Materials and Methods

Nickel electroforming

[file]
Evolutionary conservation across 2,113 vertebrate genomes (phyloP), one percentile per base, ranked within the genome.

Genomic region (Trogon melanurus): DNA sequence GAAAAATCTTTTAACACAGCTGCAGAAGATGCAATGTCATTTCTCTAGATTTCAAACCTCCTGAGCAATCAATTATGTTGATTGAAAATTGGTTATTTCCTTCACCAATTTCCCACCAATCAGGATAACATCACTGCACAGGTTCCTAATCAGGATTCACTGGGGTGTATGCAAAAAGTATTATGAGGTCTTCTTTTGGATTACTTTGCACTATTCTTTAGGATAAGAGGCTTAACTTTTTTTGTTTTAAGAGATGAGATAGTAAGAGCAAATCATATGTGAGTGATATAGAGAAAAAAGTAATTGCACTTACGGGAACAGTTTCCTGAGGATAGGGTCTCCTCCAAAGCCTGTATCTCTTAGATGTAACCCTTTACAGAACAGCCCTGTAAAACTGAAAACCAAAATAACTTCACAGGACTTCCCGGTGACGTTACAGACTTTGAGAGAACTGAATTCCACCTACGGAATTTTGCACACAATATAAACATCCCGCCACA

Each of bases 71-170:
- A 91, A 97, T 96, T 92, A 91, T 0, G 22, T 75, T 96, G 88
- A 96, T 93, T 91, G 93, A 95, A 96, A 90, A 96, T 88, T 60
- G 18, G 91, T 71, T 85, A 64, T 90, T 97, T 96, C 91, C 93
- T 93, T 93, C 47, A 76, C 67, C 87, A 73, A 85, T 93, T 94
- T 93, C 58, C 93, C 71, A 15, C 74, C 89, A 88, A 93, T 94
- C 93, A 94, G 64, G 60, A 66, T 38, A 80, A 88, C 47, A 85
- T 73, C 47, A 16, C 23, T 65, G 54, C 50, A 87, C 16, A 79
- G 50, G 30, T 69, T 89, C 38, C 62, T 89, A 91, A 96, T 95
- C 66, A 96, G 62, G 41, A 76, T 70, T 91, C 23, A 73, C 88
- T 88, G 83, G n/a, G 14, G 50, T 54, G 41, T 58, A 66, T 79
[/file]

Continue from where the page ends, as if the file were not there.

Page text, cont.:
In this research, all computations are carried out using the full potential linearized augmented plane wave approach (DFT) in a density functional theory framework. CASTEP is used to perform all of the computations, which are run within Material Studio [12,13]. The 2 × 2 × 2 unit cells containing atoms are created to produce the desired pure cubic CsPbX3(X=Cl, F) metal halides. The electronic configurations of atoms in compound is: Cs:1s2, 2s2, 2p6, 3s2, 3p6, 3d10, 4s2, 4p6, 4d10, 5s2, 5p6, 6s1, Cl: 1s2, 2s2, 2p6, 3s2, 3p6, F: 1s2, 2s2, 2p5, Pb: 1s2 2s2 2p6 3s2 3p6 3d10 4s2 4p6, 4d10 4f14, 5s2, 5p6, 5d10,6s1. Both materials, CsPbX3(X=Cl, F), belong to the Pm3m space group. In the pure sample, 4 × 4 × 4 k-points were used to ensure convergence criterion for calculation and geometry optimization. For CsPbX3 (X=Cl, F), the plane wave cut-off energy of the wave function is expanding at 244.9 eV. The residual forces act during geometry optimization at atoms; it is 0.3 eV/A0. The maximum strain amplitude was set at 0. 003. Based on DFT Kohn–Sham orbitals, the calculation of optical properties is performed by the CASTEP software. CsPbX3 (X=Cl, F) compound atoms are situated as the Wyckoff coordinates 1a (0,0,0), 1b (0.5,0.5,0.5), 3c (0.5,0.5,0), respectively. For compound, total energy per atom of CsPbX3 (X=Cl, F) is 2.0 × 10-5 eV/atom, maximum force is 0.05 eV/Å. The maximum stress of the compound was taken at 0.1 GPa, and the maximum displacement was at 0.002 Å. Putting the total energy vs. volume, Murnaghan's state equation provides the compound's lattice constants and bulk modulus.